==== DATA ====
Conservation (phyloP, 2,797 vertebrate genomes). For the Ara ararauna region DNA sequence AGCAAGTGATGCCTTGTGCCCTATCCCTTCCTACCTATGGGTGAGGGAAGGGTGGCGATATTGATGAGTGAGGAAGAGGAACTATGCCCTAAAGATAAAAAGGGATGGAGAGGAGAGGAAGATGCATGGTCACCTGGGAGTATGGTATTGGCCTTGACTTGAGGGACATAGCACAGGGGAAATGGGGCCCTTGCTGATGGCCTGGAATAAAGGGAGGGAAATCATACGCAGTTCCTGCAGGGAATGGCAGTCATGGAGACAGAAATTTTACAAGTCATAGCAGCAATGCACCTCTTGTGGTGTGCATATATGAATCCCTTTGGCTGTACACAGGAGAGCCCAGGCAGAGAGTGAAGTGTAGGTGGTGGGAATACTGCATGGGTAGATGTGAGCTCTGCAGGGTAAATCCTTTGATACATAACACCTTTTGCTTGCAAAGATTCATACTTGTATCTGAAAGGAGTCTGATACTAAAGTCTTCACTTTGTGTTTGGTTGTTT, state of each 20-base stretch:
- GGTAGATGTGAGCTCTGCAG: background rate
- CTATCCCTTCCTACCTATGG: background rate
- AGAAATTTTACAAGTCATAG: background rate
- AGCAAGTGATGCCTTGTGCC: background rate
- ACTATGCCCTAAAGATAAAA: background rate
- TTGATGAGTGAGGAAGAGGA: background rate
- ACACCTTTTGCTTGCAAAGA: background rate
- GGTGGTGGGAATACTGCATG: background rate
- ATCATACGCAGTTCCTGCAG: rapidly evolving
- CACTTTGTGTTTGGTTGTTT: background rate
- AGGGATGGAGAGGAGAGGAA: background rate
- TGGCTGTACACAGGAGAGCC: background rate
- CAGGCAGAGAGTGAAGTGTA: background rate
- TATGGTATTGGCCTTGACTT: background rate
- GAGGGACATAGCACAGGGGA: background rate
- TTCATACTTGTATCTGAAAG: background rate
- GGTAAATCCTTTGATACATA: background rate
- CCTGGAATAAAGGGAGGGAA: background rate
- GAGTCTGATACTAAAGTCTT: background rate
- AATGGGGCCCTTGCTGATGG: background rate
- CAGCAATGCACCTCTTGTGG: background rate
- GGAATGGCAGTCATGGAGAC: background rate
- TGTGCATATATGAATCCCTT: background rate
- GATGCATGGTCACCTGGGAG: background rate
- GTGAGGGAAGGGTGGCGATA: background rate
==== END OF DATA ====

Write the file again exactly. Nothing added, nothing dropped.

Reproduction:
Conservation (phyloP, 2,797 vertebrate genomes). For the Ara ararauna region DNA sequence AGCAAGTGATGCCTTGTGCCCTATCCCTTCCTACCTATGGGTGAGGGAAGGGTGGCGATATTGATGAGTGAGGAAGAGGAACTATGCCCTAAAGATAAAAAGGGATGGAGAGGAGAGGAAGATGCATGGTCACCTGGGAGTATGGTATTGGCCTTGACTTGAGGGACATAGCACAGGGGAAATGGGGCCCTTGCTGATGGCCTGGAATAAAGGGAGGGAAATCATACGCAGTTCCTGCAGGGAATGGCAGTCATGGAGACAGAAATTTTACAAGTCATAGCAGCAATGCACCTCTTGTGGTGTGCATATATGAATCCCTTTGGCTGTACACAGGAGAGCCCAGGCAGAGAGTGAAGTGTAGGTGGTGGGAATACTGCATGGGTAGATGTGAGCTCTGCAGGGTAAATCCTTTGATACATAACACCTTTTGCTTGCAAAGATTCATACTTGTATCTGAAAGGAGTCTGATACTAAAGTCTTCACTTTGTGTTTGGTTGTTT, state of each 20-base stretch:
- GGTAGATGTGAGCTCTGCAG: background rate
- CTATCCCTTCCTACCTATGG: background rate
- AGAAATTTTACAAGTCATAG: background rate
- AGCAAGTGATGCCTTGTGCC: background rate
- ACTATGCCCTAAAGATAAAA: background rate
- TTGATGAGTGAGGAAGAGGA: background rate
- ACACCTTTTGCTTGCAAAGA: background rate
- GGTGGTGGGAATACTGCATG: background rate
- ATCATACGCAGTTCCTGCAG: rapidly evolving
- CACTTTGTGTTTGGTTGTTT: background rate
- AGGGATGGAGAGGAGAGGAA: background rate
- TGGCTGTACACAGGAGAGCC: background rate
- CAGGCAGAGAGTGAAGTGTA: background rate
- TATGGTATTGGCCTTGACTT: background rate
- GAGGGACATAGCACAGGGGA: background rate
- TTCATACTTGTATCTGAAAG: background rate
- GGTAAATCCTTTGATACATA: background rate
- CCTGGAATAAAGGGAGGGAA: background rate
- GAGTCTGATACTAAAGTCTT: background rate
- AATGGGGCCCTTGCTGATGG: background rate
- CAGCAATGCACCTCTTGTGG: background rate
- GGAATGGCAGTCATGGAGAC: background rate
- TGTGCATATATGAATCCCTT: background rate
- GATGCATGGTCACCTGGGAG: background rate
- GTGAGGGAAGGGTGGCGATA: background rate